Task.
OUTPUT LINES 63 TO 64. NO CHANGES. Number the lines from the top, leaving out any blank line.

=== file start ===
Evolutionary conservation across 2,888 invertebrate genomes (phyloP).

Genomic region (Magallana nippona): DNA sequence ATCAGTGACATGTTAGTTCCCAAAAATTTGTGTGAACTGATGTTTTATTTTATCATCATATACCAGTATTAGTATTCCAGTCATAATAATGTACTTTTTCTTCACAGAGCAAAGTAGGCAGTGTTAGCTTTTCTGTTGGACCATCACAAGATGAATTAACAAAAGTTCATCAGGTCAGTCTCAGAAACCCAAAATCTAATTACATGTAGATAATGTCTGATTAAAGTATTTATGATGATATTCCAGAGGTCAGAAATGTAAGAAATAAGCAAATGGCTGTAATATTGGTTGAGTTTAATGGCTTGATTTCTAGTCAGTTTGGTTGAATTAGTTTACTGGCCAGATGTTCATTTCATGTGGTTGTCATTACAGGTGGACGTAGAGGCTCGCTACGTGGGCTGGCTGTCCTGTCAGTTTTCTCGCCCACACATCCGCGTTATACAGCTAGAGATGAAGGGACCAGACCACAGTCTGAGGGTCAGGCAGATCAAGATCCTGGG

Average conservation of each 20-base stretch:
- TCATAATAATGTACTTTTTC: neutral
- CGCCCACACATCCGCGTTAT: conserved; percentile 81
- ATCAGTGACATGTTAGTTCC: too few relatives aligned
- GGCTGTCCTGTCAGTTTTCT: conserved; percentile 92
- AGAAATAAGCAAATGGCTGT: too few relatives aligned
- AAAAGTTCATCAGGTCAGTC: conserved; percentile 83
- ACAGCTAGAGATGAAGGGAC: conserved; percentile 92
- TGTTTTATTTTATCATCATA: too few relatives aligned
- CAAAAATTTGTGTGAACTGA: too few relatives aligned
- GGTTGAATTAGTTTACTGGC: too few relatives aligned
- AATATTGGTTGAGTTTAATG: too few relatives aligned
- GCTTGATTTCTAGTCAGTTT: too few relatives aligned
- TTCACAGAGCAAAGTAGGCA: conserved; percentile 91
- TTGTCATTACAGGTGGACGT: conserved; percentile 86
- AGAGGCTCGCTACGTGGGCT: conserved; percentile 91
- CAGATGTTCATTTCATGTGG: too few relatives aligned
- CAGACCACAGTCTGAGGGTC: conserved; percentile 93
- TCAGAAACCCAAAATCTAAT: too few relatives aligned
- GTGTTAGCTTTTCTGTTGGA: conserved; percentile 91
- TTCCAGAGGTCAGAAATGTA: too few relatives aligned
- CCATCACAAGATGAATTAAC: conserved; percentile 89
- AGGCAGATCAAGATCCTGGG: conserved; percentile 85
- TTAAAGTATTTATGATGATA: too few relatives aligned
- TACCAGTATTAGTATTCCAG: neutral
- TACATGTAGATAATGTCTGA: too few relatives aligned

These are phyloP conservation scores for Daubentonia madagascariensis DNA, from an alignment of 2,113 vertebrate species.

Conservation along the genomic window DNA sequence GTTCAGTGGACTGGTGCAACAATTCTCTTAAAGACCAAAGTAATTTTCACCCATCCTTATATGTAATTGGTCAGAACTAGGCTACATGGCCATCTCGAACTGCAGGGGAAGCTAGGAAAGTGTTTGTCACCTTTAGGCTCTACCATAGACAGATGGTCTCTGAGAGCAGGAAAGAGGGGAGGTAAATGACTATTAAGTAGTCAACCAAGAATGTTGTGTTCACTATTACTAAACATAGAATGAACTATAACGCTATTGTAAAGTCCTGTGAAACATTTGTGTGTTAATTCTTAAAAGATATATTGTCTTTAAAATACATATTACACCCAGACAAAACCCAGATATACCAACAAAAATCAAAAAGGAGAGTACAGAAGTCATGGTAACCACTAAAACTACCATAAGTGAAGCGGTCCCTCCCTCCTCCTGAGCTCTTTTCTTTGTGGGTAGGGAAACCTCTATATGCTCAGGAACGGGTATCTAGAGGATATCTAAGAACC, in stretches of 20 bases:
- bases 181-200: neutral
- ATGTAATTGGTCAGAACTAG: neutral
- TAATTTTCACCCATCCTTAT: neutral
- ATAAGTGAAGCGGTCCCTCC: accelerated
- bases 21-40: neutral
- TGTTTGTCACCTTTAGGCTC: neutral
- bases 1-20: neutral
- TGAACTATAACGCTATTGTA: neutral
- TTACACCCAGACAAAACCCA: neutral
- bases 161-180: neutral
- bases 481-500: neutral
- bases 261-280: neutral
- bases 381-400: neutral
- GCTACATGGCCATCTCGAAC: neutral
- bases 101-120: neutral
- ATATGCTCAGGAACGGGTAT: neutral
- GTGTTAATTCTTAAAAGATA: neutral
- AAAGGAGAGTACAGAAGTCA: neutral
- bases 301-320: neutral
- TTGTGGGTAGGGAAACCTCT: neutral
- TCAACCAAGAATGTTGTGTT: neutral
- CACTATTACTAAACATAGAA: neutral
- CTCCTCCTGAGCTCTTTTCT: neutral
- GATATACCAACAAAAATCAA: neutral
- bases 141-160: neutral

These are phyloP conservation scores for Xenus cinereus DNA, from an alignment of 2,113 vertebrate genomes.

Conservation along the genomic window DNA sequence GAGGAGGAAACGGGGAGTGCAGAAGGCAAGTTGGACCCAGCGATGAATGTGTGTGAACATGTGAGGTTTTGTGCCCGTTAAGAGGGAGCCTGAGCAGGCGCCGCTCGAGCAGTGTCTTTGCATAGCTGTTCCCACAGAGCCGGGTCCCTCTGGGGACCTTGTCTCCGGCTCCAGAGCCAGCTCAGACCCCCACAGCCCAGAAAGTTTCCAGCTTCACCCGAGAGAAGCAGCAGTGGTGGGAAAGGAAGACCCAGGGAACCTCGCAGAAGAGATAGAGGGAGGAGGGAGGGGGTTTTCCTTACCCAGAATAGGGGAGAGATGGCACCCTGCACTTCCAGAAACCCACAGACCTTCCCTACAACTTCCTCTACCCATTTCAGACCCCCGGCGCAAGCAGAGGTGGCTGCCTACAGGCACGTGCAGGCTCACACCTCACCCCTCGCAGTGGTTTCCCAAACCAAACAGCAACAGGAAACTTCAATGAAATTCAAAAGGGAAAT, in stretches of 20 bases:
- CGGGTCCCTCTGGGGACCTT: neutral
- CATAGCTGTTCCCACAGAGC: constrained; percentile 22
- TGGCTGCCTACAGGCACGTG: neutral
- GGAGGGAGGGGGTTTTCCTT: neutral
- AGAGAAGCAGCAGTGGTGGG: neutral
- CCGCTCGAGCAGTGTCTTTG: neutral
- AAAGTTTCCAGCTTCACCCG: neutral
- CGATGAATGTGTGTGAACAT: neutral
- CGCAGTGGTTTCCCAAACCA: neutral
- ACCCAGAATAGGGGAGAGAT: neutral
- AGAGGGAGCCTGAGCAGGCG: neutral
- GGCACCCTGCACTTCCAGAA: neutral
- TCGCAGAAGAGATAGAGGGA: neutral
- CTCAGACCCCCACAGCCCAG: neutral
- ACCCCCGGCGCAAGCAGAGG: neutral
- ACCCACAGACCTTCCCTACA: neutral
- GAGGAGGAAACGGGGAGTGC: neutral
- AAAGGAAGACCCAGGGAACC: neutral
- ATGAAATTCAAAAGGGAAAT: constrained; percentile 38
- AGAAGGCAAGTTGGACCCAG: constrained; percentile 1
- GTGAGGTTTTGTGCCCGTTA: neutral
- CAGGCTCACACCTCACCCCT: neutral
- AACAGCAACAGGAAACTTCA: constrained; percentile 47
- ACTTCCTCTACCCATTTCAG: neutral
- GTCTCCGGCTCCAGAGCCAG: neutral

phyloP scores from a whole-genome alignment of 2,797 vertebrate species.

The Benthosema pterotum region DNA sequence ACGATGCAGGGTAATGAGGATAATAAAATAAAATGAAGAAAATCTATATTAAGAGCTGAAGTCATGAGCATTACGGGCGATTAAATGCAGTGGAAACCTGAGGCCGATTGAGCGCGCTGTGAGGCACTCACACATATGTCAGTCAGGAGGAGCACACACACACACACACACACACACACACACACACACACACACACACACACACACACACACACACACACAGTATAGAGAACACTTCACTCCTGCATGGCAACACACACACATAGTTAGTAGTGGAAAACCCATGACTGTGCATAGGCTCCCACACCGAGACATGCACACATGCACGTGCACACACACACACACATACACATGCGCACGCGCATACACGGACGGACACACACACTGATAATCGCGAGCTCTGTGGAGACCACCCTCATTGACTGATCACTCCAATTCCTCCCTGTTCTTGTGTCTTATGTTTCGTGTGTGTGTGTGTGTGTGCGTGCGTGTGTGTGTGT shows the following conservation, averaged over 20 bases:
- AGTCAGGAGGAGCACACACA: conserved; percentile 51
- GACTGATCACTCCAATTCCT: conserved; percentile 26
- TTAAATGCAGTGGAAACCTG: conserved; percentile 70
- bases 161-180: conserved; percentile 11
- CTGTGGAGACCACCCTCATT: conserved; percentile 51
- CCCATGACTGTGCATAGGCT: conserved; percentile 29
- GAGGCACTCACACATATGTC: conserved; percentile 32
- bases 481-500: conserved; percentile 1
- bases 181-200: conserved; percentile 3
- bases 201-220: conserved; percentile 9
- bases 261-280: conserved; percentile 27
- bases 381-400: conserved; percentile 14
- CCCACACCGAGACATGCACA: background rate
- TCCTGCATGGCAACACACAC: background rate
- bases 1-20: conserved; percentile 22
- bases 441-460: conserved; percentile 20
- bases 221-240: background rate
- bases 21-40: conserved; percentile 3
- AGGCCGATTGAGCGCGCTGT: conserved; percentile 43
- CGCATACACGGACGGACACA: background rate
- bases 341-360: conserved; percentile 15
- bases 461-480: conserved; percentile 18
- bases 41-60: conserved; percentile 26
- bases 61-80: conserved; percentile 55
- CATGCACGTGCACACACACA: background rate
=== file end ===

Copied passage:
- CCGCTCGAGCAGTGTCTTTG: neutral
- AAAGTTTCCAGCTTCACCCG: neutral